The policy review - reporting in 1989 - coincided with Labour's move ahead in the polls as the poll tax row was destroying Conservative support, and Labour won big victories in local by-elections. Kinnock was also perceived as scoring in debates over Margaret Thatcher in the Commons - previously an area in which he was seen as weak - and finally Conservative MPs voted to remove Thatcher as their leader, after disagreements with her on Europe and the poll tax, installing John Major. Public reaction to Major's elevation was highly positive. A new Prime Minister and the fact that Kinnock became the longest-serving current leader of a major party reduced the impact of calls for "Time for a Change".

1992 general election, backbenches and retirement

Famous Sun headline
In the 1992 election, Labour made considerable progress - reducing the Conservative majority to just 21 seats. It came as a shock to many when the Conservatives remained in power, but the perceived triumphalism of a Labour party rally in Sheffield (together with Kinnock's performance on the podium) may have helpedput voters off. (Although most of those directly involved in the campaign believe that the rally really came to widespread attention only after the election itself).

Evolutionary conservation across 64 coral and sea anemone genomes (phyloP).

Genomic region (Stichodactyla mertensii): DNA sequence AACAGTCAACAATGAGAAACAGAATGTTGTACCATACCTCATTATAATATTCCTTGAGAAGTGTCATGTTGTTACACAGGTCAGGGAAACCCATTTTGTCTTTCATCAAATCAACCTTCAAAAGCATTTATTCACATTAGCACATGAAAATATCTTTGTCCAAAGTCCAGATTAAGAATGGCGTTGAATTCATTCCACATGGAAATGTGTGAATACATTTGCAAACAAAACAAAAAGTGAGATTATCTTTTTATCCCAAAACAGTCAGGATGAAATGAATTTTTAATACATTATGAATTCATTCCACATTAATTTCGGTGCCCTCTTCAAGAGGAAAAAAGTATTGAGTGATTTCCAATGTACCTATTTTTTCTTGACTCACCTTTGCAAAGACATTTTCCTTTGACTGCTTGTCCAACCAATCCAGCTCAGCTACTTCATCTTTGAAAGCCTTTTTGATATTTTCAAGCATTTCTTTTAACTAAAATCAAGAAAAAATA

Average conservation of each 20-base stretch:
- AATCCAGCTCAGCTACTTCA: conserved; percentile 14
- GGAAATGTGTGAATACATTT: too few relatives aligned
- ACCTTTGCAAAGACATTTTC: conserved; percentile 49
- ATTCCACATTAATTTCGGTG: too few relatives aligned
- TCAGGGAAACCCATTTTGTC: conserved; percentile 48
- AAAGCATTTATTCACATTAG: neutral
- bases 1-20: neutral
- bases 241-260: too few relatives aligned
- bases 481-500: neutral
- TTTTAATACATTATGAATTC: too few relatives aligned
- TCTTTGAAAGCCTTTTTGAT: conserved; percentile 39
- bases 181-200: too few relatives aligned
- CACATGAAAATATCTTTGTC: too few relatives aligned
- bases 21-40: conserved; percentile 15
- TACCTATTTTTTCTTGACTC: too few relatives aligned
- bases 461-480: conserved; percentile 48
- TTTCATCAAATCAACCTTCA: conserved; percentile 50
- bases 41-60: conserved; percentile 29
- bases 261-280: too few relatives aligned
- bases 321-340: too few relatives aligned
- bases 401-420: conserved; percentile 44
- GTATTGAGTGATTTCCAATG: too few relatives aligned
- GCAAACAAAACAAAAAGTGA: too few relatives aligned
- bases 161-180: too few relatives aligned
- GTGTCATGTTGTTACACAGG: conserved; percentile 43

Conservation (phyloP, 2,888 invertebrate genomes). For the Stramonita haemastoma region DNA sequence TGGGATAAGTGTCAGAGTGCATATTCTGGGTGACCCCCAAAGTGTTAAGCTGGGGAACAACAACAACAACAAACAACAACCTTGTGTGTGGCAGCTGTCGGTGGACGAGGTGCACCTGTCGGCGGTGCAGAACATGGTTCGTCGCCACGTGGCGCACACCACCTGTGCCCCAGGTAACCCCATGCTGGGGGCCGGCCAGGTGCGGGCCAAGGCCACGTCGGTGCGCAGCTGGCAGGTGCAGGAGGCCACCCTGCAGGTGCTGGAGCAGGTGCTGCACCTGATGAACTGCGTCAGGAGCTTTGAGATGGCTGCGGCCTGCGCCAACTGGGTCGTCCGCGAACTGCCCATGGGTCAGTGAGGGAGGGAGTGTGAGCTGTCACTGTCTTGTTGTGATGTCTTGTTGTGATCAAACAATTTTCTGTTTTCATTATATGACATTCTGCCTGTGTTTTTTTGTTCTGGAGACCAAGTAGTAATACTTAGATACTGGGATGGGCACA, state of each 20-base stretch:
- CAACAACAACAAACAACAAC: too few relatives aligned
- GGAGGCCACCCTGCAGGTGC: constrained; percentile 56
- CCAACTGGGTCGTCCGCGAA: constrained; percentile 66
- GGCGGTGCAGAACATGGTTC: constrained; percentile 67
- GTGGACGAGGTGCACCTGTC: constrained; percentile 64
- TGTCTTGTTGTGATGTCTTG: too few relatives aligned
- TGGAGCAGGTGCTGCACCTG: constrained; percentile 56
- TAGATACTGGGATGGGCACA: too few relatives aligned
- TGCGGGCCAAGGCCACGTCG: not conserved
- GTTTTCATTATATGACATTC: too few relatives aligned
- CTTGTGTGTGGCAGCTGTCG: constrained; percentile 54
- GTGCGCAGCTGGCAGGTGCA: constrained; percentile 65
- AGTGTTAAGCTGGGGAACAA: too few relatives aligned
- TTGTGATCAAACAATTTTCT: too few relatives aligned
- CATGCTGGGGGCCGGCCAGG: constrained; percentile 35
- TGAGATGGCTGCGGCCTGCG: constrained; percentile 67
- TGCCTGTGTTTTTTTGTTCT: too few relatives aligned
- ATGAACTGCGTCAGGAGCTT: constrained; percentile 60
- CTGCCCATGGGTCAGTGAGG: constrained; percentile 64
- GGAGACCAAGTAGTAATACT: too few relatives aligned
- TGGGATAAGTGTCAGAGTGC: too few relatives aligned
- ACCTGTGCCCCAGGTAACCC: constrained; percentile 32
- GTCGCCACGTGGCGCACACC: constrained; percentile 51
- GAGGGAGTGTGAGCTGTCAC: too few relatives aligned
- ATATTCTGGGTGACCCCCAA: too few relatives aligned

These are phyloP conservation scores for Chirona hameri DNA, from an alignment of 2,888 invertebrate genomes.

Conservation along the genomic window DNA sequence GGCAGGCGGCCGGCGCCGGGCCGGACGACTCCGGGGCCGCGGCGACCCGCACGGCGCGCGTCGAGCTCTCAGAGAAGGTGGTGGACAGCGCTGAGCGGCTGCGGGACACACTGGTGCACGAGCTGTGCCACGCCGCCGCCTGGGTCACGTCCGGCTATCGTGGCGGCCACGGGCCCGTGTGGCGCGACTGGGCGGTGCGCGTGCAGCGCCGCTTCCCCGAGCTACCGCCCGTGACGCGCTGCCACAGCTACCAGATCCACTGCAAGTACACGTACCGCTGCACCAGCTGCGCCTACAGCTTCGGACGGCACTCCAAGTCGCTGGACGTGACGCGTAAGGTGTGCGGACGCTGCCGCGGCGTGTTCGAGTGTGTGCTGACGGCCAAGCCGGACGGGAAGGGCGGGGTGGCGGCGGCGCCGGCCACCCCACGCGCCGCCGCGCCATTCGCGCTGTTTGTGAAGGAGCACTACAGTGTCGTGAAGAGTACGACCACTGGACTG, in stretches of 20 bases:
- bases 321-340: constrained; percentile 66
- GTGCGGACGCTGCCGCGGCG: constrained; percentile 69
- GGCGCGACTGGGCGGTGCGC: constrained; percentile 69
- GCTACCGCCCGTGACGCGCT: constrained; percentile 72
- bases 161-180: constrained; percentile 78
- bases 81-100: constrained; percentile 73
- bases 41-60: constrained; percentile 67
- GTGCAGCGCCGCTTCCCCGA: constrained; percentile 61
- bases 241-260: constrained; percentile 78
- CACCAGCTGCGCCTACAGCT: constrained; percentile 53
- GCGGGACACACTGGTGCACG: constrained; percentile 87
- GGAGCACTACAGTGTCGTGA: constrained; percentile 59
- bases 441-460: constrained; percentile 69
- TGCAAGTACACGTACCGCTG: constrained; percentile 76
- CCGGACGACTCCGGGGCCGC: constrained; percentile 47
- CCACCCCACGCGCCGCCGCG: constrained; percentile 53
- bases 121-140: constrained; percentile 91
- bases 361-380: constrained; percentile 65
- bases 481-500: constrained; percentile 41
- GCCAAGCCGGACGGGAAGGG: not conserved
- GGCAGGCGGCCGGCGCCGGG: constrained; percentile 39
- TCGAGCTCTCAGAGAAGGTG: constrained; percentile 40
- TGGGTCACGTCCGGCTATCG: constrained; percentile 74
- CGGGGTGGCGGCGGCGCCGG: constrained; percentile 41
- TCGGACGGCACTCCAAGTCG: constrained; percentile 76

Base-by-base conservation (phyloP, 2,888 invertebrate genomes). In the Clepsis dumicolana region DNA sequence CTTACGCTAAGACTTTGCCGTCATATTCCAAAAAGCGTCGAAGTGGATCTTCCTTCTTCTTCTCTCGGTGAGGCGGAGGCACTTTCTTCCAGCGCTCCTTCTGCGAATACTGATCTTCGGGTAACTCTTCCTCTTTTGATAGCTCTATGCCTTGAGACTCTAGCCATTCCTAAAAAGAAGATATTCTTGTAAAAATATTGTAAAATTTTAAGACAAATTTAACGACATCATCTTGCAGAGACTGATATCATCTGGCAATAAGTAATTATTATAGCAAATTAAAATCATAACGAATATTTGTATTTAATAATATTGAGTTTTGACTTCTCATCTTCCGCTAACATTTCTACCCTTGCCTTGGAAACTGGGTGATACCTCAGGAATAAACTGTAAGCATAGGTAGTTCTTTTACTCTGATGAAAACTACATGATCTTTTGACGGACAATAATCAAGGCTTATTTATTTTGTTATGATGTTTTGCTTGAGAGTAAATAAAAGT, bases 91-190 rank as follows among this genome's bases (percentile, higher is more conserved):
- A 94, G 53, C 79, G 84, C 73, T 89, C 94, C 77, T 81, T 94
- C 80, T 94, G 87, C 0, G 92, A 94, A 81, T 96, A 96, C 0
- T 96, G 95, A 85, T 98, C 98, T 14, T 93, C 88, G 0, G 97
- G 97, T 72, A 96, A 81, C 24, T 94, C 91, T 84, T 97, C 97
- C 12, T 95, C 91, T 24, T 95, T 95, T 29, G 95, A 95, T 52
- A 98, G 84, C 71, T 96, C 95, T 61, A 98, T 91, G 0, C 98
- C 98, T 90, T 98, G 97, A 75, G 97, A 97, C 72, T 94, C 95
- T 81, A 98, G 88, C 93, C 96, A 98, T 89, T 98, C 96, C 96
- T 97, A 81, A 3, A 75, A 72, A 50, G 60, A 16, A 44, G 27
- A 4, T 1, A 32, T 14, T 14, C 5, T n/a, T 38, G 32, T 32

On the day of the general election, The Sun ran a famous front page featuring Kinnock (headline: "If Kinnock wins today will the last person to leave Britain please turn out the lights") that he blamed in his resignation speech for losing Labour the election.

In the three years leading up to the 1992 election, Labour had constantly topped the opinion polls, with 1991 seeing the Tories (rejuvenated by the arrival of a new leader in John Major the previous November) snatch the lead off Labour more than once before Labour regained it. Kinnock had spent all of 1991 putting pressure on Major to hold the election that year, but Major had held out and insisted that there would be no general election in 1991.